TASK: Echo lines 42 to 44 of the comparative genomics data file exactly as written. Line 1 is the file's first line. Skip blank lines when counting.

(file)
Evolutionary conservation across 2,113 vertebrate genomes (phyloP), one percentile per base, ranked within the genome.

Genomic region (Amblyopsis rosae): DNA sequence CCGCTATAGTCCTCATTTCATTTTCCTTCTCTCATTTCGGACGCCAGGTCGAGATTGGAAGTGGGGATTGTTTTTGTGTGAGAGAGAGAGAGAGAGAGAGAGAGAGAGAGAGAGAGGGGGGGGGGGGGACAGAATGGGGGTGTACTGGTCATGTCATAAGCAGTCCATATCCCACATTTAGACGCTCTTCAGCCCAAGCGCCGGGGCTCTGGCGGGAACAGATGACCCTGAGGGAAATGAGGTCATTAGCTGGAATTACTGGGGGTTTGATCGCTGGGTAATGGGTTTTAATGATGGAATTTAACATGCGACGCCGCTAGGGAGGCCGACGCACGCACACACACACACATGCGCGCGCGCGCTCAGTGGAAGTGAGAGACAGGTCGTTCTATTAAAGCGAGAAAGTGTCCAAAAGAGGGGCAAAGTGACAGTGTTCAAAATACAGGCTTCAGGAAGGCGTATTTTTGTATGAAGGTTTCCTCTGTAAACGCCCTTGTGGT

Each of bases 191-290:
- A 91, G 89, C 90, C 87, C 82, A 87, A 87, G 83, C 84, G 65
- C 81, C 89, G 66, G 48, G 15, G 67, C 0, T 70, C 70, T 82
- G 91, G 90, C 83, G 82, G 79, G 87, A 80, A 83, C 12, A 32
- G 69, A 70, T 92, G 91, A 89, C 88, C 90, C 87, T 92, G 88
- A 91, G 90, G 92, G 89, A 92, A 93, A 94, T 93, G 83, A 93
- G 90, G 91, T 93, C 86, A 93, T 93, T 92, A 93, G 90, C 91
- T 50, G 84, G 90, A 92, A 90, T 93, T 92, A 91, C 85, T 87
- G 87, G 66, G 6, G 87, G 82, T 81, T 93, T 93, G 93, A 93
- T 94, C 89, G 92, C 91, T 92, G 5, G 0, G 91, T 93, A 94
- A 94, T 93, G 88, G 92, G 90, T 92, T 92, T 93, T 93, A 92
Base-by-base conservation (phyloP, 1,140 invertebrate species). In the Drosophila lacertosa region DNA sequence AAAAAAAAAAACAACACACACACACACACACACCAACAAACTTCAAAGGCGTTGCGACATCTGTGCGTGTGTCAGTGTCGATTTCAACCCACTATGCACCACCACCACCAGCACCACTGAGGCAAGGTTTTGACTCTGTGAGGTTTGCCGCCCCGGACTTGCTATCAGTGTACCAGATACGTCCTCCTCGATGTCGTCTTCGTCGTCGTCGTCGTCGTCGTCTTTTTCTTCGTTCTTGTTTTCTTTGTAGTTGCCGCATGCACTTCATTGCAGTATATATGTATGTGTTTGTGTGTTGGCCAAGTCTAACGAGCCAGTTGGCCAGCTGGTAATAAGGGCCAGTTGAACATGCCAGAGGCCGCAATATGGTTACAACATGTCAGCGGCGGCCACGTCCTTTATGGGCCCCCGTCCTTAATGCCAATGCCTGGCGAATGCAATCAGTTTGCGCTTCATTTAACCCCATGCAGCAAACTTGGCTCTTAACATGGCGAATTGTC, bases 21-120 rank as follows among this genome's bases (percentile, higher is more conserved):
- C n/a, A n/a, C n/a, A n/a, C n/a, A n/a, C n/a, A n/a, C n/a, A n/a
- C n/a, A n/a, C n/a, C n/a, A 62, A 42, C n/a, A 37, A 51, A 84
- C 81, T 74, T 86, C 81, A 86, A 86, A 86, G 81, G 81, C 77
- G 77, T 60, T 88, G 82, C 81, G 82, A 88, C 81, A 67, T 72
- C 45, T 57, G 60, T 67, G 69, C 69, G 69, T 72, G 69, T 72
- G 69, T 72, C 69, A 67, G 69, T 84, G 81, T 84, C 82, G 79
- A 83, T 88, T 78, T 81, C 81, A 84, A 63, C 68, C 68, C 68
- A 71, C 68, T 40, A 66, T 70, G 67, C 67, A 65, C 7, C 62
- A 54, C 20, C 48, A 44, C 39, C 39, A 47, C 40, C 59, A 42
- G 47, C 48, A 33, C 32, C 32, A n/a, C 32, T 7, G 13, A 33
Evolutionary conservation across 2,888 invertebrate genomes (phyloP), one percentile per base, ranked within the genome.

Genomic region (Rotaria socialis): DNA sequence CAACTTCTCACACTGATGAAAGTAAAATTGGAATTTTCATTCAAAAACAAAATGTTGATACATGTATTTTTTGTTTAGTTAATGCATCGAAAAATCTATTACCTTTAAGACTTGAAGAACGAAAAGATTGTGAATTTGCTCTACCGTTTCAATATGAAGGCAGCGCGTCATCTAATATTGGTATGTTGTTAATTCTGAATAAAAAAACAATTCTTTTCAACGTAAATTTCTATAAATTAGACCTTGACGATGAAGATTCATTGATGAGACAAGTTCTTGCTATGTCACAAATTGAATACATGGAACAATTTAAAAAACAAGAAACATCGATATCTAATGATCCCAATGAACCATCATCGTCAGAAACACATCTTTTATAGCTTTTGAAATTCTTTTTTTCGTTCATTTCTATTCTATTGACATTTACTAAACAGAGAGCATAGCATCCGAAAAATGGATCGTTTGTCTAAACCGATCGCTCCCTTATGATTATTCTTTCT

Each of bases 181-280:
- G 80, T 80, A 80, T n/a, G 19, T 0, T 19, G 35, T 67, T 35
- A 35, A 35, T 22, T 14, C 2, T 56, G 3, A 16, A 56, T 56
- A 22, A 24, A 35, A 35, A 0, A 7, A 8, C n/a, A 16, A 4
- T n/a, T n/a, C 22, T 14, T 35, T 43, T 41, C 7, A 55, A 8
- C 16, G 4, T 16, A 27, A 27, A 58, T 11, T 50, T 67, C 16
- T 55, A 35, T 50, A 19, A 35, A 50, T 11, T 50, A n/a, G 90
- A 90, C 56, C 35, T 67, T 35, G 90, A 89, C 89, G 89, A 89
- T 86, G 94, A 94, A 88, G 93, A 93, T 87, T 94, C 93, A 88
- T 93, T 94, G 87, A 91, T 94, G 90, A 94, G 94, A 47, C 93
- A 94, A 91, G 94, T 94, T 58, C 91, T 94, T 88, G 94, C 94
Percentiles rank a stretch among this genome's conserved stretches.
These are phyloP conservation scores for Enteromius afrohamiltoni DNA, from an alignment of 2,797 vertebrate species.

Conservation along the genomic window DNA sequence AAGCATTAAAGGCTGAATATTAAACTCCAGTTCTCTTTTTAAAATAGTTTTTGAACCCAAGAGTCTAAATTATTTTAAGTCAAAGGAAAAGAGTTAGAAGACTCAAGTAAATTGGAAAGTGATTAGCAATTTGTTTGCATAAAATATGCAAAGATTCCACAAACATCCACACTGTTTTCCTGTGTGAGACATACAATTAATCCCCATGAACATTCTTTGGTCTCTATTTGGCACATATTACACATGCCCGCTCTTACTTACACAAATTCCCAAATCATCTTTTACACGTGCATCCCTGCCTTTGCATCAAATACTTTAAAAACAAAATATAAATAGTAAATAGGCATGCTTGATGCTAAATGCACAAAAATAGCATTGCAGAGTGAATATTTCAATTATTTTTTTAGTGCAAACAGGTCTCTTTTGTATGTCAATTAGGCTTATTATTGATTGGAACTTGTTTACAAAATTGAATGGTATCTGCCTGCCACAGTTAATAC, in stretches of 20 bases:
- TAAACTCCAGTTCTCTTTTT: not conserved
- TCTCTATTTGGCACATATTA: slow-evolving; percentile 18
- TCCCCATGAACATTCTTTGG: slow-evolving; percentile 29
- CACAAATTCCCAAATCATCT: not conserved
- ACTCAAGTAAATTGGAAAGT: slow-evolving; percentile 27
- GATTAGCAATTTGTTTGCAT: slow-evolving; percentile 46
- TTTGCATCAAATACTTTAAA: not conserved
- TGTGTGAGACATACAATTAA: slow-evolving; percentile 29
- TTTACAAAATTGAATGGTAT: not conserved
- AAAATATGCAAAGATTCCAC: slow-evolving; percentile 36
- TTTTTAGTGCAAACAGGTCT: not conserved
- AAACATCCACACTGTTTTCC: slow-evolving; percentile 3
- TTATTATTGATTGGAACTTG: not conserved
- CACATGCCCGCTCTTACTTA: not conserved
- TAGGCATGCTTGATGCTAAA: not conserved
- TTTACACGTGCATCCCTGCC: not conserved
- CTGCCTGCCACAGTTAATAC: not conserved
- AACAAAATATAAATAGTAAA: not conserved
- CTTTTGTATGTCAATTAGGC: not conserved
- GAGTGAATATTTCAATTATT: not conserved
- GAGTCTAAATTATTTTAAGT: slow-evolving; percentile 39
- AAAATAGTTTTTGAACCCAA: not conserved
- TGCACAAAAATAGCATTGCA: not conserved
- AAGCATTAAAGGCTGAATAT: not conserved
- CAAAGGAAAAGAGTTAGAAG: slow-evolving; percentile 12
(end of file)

- TCTCTATTTGGCACATATTA: slow-evolving; percentile 18
- TCCCCATGAACATTCTTTGG: slow-evolving; percentile 29
- CACAAATTCCCAAATCATCT: not conserved